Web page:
Brandywine teacher implements ‘flexible seating’ plan

Published 2:35 pm Tuesday, October 18, 2022

NILES CHARTER TOWNSHIP — A local teacher’s classroom has new feng shui that is fostering an improved learning environment for her students.

Alli Ulrickson, a sixth grade teacher at Brandywine Elementary, gave a presentation on her Flexible Seating plan during Monday’s Board of Education meeting.

Ulrickson listed what she has found to be the benefits of alternative seating:

  • Choice – Students feel empowered when having freedom to choose.
  • Comfort – An uncomfortable student is a distracted student.
  • Community – Easier opportunities for collaboration.
  • Fun – Students are excited to pull out the seats each day.
  • Better behavior – Students are better behaved as flex seating is a privilege and not an expectation.

“I started implementing it this year with my sixth graders and it’s gone really well so far,” she said. “They’ve been very mature and met all my expectations that I gave them at the beginning of the year. So far, I’ve had no complaints at all. It’s awesome.”

Seating options include a futon, floor seats with backs and lap desks and clipboards, a rocking chair, rolling office chairs, six wobble stools, a high-top table with benches, a coffee table with pillows if students want to sit on the floor, folding “butterfly” chairs as well as traditional classroom desks.

Ulrickson said the seating was funded by You 1st Auto, out of Mishawaka. 

“Some students do learn best sitting at a desk, so I always want them to have that option, too,” Ulrickson said. “Usually three or four of them are filled. Yeah. They don’t usually pick the desks over other seating.”

According to Ulrickson, the students were tasked with creating acceptable rules for the flexible seating and had to sign a contract stating they would abide by the rules. One of the rules the students voted on was that everyone choose a new seat every day. 

“They decided that was fair for them because some kids’ buses get there late, so those students would never get the ‘best’ seats and that wasn’t fair for everybody in their room. They decided to pick a new seat daily so that everybody gets the opportunity and doesn’t fight over spots with one another.”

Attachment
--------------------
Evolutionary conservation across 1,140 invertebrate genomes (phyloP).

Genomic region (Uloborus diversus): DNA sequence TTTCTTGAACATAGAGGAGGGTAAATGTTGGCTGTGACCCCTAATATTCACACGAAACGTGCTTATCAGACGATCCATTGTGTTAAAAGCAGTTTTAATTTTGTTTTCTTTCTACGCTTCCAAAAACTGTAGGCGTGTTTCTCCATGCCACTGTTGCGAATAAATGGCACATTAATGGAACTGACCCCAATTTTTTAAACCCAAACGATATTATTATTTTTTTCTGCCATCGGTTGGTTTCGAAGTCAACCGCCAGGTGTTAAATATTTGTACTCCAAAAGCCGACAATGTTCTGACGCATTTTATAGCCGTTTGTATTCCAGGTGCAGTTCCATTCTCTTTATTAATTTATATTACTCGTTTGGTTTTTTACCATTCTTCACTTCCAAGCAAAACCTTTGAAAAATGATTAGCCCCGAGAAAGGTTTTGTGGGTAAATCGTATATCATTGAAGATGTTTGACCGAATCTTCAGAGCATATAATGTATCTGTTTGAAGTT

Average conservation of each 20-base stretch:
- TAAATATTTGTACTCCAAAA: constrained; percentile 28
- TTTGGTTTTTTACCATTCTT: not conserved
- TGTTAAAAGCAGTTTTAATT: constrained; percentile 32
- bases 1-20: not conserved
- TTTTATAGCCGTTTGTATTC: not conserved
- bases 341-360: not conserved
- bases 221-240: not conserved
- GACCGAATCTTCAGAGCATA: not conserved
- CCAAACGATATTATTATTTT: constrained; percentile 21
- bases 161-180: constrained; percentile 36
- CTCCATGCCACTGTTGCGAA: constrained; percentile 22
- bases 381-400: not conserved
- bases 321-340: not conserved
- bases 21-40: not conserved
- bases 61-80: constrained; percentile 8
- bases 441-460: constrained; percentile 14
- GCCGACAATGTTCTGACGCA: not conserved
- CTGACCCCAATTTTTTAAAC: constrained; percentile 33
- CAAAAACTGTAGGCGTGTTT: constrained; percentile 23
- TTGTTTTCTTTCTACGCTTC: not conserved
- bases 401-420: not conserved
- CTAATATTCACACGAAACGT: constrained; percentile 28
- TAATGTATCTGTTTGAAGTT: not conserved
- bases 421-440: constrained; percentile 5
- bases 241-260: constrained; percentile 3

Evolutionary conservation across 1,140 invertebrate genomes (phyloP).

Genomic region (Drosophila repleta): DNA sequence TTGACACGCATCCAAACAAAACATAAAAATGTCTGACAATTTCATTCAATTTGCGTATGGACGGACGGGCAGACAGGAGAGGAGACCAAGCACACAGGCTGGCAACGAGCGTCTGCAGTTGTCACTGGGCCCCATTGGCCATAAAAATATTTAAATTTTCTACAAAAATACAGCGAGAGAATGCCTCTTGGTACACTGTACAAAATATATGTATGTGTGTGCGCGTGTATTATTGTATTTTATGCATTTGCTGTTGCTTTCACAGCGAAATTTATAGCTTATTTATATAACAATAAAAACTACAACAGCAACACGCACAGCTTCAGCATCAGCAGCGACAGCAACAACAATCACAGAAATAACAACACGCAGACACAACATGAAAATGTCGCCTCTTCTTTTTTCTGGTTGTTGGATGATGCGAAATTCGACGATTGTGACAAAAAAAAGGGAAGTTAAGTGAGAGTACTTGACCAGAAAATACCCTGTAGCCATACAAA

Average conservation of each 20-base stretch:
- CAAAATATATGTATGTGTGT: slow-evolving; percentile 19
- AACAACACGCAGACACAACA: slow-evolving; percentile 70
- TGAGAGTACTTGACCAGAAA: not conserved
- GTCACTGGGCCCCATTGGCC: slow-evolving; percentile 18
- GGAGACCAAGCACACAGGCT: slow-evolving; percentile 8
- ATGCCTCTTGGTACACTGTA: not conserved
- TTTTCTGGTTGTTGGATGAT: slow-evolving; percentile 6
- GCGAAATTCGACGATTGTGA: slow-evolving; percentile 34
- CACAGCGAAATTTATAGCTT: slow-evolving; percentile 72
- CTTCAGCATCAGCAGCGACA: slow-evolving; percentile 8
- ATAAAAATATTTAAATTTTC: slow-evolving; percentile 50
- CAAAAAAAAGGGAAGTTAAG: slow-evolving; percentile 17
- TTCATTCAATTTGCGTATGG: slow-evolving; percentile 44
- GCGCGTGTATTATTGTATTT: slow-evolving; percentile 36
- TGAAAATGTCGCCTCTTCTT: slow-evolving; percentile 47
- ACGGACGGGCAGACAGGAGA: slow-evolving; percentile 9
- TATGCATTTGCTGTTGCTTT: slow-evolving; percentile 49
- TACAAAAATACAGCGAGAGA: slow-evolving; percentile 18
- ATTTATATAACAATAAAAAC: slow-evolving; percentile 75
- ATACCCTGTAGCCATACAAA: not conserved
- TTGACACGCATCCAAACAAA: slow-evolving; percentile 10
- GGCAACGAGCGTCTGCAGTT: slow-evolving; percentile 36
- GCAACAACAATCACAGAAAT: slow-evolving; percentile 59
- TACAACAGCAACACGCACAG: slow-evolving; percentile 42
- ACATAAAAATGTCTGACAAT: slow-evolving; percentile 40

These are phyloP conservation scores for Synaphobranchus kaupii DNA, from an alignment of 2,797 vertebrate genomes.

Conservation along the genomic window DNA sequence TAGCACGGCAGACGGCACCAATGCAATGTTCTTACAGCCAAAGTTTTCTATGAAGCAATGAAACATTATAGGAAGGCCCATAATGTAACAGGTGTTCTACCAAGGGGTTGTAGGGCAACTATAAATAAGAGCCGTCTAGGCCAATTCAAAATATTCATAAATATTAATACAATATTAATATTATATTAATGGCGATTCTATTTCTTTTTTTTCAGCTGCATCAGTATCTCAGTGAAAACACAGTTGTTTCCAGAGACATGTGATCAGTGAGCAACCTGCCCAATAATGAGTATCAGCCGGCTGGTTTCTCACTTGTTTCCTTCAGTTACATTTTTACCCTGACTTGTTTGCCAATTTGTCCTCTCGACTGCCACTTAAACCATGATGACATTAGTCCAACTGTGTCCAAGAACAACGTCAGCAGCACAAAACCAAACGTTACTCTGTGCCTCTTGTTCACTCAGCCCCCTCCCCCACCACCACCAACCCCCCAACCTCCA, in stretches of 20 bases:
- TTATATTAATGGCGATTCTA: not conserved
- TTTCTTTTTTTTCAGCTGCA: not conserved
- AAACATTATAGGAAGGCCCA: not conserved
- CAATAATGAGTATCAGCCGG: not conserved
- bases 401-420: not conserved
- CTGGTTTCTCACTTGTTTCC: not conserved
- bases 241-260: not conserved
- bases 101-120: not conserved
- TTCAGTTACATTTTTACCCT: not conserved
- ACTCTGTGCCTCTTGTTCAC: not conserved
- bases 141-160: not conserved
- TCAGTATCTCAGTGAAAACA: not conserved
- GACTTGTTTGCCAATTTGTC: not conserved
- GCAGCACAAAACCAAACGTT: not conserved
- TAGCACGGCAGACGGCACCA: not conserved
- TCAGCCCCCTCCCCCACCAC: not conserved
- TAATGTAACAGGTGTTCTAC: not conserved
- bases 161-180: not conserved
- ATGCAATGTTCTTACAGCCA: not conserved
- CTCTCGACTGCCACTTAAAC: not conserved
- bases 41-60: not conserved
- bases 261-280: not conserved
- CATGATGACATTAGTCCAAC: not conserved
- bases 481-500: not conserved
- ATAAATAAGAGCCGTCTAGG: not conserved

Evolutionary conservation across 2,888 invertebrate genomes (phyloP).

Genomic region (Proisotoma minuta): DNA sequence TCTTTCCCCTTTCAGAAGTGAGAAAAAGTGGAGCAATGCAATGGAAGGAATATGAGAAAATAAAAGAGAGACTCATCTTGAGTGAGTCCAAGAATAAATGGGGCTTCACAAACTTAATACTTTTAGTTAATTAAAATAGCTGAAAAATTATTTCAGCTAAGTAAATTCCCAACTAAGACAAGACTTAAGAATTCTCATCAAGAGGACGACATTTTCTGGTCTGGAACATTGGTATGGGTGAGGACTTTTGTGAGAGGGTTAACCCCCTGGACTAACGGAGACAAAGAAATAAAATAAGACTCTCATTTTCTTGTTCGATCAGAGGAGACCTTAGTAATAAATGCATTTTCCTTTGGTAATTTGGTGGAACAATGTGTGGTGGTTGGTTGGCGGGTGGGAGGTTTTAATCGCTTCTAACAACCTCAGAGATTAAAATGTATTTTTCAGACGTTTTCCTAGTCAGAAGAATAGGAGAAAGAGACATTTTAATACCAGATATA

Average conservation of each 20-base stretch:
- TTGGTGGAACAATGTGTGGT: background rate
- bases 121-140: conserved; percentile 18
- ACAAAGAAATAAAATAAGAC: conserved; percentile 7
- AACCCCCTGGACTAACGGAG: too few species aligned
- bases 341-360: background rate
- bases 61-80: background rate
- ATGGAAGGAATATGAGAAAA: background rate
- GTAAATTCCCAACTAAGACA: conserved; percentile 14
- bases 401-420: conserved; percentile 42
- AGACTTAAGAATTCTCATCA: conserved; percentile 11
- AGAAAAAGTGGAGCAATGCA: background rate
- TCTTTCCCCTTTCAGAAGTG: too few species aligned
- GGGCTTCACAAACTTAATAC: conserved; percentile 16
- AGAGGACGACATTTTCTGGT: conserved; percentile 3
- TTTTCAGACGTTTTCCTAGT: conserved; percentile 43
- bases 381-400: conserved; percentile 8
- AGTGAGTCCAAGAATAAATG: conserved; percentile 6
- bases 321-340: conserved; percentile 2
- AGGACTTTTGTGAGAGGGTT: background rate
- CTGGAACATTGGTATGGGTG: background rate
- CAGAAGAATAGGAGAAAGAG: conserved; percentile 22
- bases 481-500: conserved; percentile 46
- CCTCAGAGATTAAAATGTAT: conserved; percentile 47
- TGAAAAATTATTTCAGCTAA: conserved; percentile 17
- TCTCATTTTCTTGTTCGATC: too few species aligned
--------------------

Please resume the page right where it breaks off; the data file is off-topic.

Ulrickson added that the students handle conflict resolution regarding seating arrangements.

“When there’s issues overseas and things like that, I leave that up to them and they know if the conflict takes more than a couple of minutes, then they’re just both out of that seat, because that’s something that we work on. .. Flex seating is a privilege and not an expectation. They understand that.”

For Ulrickson, the flexible seating is about offering students an opportunity to maximize their learning experience in a way she was not able to as a grade school student.

“I feel like I’ve always learned best like that,” she said. “I didn’t really have the opportunity to learn that way in school and I didn’t necessarily know that that was hindering my learning at all until I went to college and had the choice to lay on the couches in the library if I wanted to when I was studying and doing homework. I realized when I was much more comfortable I was doing better work and I believe that works with sixth graders beyond as well.”

Superintendent Travis Walker voiced his support for Ulrickson’s program.

“This is something that I had asked about on a couple of occasions when I was teaching high school math and just was never given the opportunity to do,” he said. “I’ve been by her room on many occasions this year and stopped in several times and kids are engaged and everything is flowing. I think this speaks to our vision of engaging and educating and empowering tomorrow’s global citizens. I’m really thankful that our kids have this opportunity to do this. … On a couple occasions, I’ve taken the shadow-a-student challenge where you shadow a student for an entire school day, and on some of those days, I sat in a very hard seat for seven hours an hour at a time, with a five minute passing in between classes. It’s tough, so I’m glad that we’re doing this for kids.”